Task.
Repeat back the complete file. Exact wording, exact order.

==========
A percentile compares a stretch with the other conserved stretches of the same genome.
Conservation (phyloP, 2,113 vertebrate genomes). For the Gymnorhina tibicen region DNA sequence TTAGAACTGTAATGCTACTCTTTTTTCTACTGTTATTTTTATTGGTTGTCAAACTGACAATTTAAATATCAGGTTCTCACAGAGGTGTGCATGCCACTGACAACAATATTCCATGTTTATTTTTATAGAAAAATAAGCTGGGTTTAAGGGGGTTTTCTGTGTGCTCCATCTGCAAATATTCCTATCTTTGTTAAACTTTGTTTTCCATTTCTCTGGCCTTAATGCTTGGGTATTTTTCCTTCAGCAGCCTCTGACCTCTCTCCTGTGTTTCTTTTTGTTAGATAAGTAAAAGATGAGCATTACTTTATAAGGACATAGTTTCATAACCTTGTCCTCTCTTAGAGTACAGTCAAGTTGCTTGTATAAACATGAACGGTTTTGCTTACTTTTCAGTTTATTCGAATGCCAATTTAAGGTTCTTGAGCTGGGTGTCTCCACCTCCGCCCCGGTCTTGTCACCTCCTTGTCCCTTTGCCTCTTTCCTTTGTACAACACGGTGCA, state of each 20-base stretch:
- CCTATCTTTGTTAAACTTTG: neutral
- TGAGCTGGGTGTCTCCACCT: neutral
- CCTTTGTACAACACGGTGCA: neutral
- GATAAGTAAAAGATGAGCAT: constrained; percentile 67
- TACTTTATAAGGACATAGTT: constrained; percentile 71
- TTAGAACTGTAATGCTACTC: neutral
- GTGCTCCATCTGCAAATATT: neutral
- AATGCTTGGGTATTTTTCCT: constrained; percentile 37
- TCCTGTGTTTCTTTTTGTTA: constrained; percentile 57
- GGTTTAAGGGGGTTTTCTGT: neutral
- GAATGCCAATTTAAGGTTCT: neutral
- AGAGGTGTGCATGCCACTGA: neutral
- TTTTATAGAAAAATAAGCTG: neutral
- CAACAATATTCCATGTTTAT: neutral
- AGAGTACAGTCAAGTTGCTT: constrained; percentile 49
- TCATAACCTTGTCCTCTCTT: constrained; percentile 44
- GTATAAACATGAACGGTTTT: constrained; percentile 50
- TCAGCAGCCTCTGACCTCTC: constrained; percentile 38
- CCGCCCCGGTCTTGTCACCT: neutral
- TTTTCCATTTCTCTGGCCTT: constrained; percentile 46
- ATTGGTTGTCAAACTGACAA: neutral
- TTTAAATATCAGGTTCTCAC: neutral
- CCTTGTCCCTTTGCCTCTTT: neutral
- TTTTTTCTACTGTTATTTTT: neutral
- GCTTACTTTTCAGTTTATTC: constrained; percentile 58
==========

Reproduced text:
A percentile compares a stretch with the other conserved stretches of the same genome.
Conservation (phyloP, 2,113 vertebrate genomes). For the Gymnorhina tibicen region DNA sequence TTAGAACTGTAATGCTACTCTTTTTTCTACTGTTATTTTTATTGGTTGTCAAACTGACAATTTAAATATCAGGTTCTCACAGAGGTGTGCATGCCACTGACAACAATATTCCATGTTTATTTTTATAGAAAAATAAGCTGGGTTTAAGGGGGTTTTCTGTGTGCTCCATCTGCAAATATTCCTATCTTTGTTAAACTTTGTTTTCCATTTCTCTGGCCTTAATGCTTGGGTATTTTTCCTTCAGCAGCCTCTGACCTCTCTCCTGTGTTTCTTTTTGTTAGATAAGTAAAAGATGAGCATTACTTTATAAGGACATAGTTTCATAACCTTGTCCTCTCTTAGAGTACAGTCAAGTTGCTTGTATAAACATGAACGGTTTTGCTTACTTTTCAGTTTATTCGAATGCCAATTTAAGGTTCTTGAGCTGGGTGTCTCCACCTCCGCCCCGGTCTTGTCACCTCCTTGTCCCTTTGCCTCTTTCCTTTGTACAACACGGTGCA, state of each 20-base stretch:
- CCTATCTTTGTTAAACTTTG: neutral
- TGAGCTGGGTGTCTCCACCT: neutral
- CCTTTGTACAACACGGTGCA: neutral
- GATAAGTAAAAGATGAGCAT: constrained; percentile 67
- TACTTTATAAGGACATAGTT: constrained; percentile 71
- TTAGAACTGTAATGCTACTC: neutral
- GTGCTCCATCTGCAAATATT: neutral
- AATGCTTGGGTATTTTTCCT: constrained; percentile 37
- TCCTGTGTTTCTTTTTGTTA: constrained; percentile 57
- GGTTTAAGGGGGTTTTCTGT: neutral
- GAATGCCAATTTAAGGTTCT: neutral
- AGAGGTGTGCATGCCACTGA: neutral
- TTTTATAGAAAAATAAGCTG: neutral
- CAACAATATTCCATGTTTAT: neutral
- AGAGTACAGTCAAGTTGCTT: constrained; percentile 49
- TCATAACCTTGTCCTCTCTT: constrained; percentile 44
- GTATAAACATGAACGGTTTT: constrained; percentile 50
- TCAGCAGCCTCTGACCTCTC: constrained; percentile 38
- CCGCCCCGGTCTTGTCACCT: neutral
- TTTTCCATTTCTCTGGCCTT: constrained; percentile 46
- ATTGGTTGTCAAACTGACAA: neutral
- TTTAAATATCAGGTTCTCAC: neutral
- CCTTGTCCCTTTGCCTCTTT: neutral
- TTTTTTCTACTGTTATTTTT: neutral
- GCTTACTTTTCAGTTTATTC: constrained; percentile 58